Do you love vegetables or do you view them as necessary evils? I really enjoy a number of them, but there are also many that I don’t like. My husband enjoys far fewer than I do, so we struggle to eat recommended amounts of these very important foods.
Because the health benefits of diets rich in vegetables are so significant (decreased heart disease risk, decreased cancer risk, etc.), it’s important that we find ways to enjoy them. With a little planning, this is actually quite easy.
Ways to increase vegetable consumption
- Make veggie-rich omelets. Numerous vegetables, including onions, peppers, mushrooms, and spinach, go great with eggs. Topping an omelet with pico de gallo or salsa adds some tomatoes.
- Prepare veggie pancakes or waffles. Include pureed or grated vegetables (carrots, zucchini, sweet potatoes, etc.) when you prepare pancake or waffle batter. When you include small amounts of veggies, they are practically indiscernible. When you include large amounts of veggies, they give pancakes and waffles a great savory flavor!
- Top breads with veggies. Spread cream cheese or ricotta cheese on your toast, bagel, or English muffin, then top with sliced tomatoes, cucumbers, or avocado. This adds an exciting touch to otherwise boring bread.
- Stuff your sandwiches with veggies. Vegetables are great on sandwiches! You can have an all veggie sandwich or top your meat and cheese sandwich with them. Veggies traditionally used on sandwiches include lettuce or spinach, tomato, cucumbers, onion, and bell peppers. Use these or get creative with avocado, sprouts, eggplant, or whatever strikes your fancy.
- Use lettuce leaves instead of bread for sandwiches and wraps. When having a sandwich or wrap, you can always ditch the bread and use lettuce instead. I like this option because I enjoy the crunch lettuce provides and it always seems refreshing on a warm day.
- Make veggie-rich soups. It’s easy to pack lots of vegetables into soups. Chop up whatever veggies you have on hand (carrots, celery, broccoli, green beans, potatoes, peppers, cauliflower, etc.) and toss them into your soup.
- Eat salads loaded with veggies. Salads aren’t just a favorite food of dieters. They are an incredibly diverse option! You can make them out of just about any combination of vegetables. You can add meats and cheeses if you desire these hearty additions.
- Add veggie purees to sauces and casseroles. Pureed carrots, sweet potatoes, cauliflower, squash, and other vegetables can be used to add nutrients to sauces and casseroles. Use a small amount of puree if you want it to go unnoticed or use a large amount to add flavor to your dish.
- Use veggies in place of pasta or potatoes. Spaghetti squash and julienned zucchini make great substitutes for spaghetti. You can top them as you would traditional pasta. Potatoes aren’t unhealthy per se, but their nutritional composition leaves them classified as a starch (like bread or pasta) instead of a vegetable. Try substituting mashed cauliflower, carrots, butternut squash, or rutabagas for potatoes.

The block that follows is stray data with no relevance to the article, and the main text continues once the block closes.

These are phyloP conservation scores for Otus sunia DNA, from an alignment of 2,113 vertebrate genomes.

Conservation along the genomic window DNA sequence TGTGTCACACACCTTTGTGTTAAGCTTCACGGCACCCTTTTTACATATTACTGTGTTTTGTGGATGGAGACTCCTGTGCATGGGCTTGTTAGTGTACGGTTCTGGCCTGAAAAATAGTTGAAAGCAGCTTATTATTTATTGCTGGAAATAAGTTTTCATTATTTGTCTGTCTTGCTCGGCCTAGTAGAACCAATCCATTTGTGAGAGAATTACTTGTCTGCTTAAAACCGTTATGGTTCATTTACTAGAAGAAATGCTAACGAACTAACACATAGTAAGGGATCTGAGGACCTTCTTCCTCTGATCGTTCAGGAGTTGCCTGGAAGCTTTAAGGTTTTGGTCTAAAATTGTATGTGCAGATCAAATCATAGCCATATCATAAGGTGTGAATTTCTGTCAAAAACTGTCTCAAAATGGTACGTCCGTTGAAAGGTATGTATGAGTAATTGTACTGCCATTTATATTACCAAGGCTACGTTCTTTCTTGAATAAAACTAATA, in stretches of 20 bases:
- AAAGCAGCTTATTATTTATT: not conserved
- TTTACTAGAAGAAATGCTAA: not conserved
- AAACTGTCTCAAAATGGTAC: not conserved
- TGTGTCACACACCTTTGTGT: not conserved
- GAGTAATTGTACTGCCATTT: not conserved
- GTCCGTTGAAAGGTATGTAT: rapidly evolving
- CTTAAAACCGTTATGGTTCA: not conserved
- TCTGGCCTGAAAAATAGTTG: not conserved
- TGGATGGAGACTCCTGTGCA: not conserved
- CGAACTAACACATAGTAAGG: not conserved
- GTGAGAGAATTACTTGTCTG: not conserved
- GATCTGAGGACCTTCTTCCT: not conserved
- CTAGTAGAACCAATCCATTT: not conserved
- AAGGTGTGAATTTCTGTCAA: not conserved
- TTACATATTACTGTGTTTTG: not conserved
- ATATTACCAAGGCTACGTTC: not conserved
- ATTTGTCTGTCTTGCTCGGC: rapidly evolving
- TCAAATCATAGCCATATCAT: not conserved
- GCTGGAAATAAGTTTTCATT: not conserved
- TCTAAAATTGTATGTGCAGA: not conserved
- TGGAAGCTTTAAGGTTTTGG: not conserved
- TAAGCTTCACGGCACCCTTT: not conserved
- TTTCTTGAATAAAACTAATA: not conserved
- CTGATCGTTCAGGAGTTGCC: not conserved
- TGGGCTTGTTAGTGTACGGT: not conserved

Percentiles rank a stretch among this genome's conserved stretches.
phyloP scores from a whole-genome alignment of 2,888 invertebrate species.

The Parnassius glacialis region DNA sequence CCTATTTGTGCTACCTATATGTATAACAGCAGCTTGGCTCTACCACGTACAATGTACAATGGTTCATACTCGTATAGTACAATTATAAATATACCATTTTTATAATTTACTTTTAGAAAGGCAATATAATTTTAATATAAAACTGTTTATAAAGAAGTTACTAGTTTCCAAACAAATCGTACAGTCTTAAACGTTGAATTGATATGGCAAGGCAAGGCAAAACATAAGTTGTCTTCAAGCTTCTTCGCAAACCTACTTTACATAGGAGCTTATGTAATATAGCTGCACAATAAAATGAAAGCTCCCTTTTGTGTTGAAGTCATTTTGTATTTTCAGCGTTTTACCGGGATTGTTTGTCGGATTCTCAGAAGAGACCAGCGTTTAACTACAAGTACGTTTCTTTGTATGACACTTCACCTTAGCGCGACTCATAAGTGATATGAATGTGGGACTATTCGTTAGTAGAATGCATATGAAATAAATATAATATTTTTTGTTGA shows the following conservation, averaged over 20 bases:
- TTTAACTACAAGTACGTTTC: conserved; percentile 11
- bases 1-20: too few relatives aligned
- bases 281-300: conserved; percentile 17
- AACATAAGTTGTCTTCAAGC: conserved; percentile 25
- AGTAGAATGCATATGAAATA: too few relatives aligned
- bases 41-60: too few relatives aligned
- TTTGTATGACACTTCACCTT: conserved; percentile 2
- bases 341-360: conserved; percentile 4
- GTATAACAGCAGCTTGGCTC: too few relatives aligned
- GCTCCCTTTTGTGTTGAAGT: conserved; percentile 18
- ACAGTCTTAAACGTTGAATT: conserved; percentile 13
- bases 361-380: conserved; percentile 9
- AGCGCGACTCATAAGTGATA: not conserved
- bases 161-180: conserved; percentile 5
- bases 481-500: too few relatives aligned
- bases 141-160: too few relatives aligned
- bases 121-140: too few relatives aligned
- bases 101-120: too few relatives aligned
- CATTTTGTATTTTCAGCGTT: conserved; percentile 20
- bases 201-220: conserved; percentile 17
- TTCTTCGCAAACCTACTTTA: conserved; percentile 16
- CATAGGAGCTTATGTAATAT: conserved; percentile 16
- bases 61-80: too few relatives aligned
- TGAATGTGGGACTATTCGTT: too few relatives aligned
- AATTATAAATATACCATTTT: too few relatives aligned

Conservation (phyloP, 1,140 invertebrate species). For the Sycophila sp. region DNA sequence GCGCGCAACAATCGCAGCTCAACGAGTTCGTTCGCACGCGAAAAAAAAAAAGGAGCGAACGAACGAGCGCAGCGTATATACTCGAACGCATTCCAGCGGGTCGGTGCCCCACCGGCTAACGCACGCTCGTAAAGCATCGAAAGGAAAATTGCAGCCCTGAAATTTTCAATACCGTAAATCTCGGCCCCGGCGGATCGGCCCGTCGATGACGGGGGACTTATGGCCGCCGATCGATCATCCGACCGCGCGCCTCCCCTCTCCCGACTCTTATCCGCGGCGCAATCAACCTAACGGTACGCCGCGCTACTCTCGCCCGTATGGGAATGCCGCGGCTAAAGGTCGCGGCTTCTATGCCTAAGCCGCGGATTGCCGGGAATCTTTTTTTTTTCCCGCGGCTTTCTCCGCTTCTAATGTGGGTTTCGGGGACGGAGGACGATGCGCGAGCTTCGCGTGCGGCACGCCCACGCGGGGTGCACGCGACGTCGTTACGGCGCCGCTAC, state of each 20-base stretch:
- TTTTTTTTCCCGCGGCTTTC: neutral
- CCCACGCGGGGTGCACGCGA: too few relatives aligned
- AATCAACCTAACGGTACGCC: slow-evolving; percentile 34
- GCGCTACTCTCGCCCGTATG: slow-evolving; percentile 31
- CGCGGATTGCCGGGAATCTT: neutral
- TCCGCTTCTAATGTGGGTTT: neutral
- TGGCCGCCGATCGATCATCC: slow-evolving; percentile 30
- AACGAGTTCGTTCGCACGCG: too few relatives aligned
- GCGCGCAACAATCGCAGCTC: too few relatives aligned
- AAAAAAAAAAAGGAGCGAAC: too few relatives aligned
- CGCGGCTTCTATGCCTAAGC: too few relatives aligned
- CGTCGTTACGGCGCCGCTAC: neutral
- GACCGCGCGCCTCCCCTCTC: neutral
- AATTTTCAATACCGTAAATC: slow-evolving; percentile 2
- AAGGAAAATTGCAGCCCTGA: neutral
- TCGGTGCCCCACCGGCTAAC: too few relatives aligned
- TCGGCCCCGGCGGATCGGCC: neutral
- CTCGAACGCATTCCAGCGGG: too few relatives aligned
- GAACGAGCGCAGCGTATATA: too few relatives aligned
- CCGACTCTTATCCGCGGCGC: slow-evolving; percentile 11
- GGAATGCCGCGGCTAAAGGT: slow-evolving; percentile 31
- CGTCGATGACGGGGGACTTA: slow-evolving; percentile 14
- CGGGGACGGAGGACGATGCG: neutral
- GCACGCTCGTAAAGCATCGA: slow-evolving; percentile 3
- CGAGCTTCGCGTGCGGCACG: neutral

- Top pasta with veggies. Whether you use traditional pasta or spaghetti squash, you can use vegetable-rich sauces. Veggies such as peas, baby spinach, and chopped broccoli are wonderful when mixed into marinara and Alfredo sauces. These veggies are also easy to work into pasta salads.
- Make veggie-rich pizzas. Many vegetables go well on top of pizza: tomatoes, spinach, peppers, onion, mushrooms, roasted cauliflower, eggplant, etc. You can also use vegetables such as cauliflower to make your pizza crust.
- Add veggies to meatloaf and meatballs. Finely chopped vegetables such as carrots, zucchini, and celery or vegetable purees add flavor and moisture to meatloaf and meatballs. They are an affordable way to expand these dishes and they’ll likely go unnoticed by those eating them.
- Place veggies on the grill. Meats are typically what come to mind when you think of grilling, but grilled vegetables are amazing! Use a skewer or grilling basket and grill whatever sounds good. My favorite veggies to grill are bell peppers, zucchini, summer squash, and tomatoes.
At snack time
- Add veggies to smoothies. When blending a smoothie, toss in some vegetables (kale, spinach, carrot, etc.). These veggies likely won’t change the flavor of the smoothie, but they’ll add nutrients.
- Dunk sliced veggies. Chop up your favorite vegetables and keep them available in the fridge for snacking. Dunk them in your favorite dip (hummus, salad dressing, yogurt, etc.) for added enjoyment.
- Make veggie-rich salsas. Salsas are made with vegetables (traditionally tomatoes, onions, and hot peppers). Numerous vegetables can be added to these to yield a yummy flavor. Eat with tortilla chips for a filling snack.
- Bake some veggie chips. For a tasty and nutritious snack that will satisfy a craving for salty foods, make vegetable chips. Thinly slice beets, sweet potatoes, zucchini, and parsnips. Toss in oil and sprinkle with salt and garlic powder. Bake at 375° for 15-20 minutes.
I realize that some of the vegetables mentioned here are actually fruits (e.g., avocados, squash, tomatoes), but I’m including them because they are considered vegetables from a culinary standpoint.
What things do you do to make sure you consume sufficient vegetables?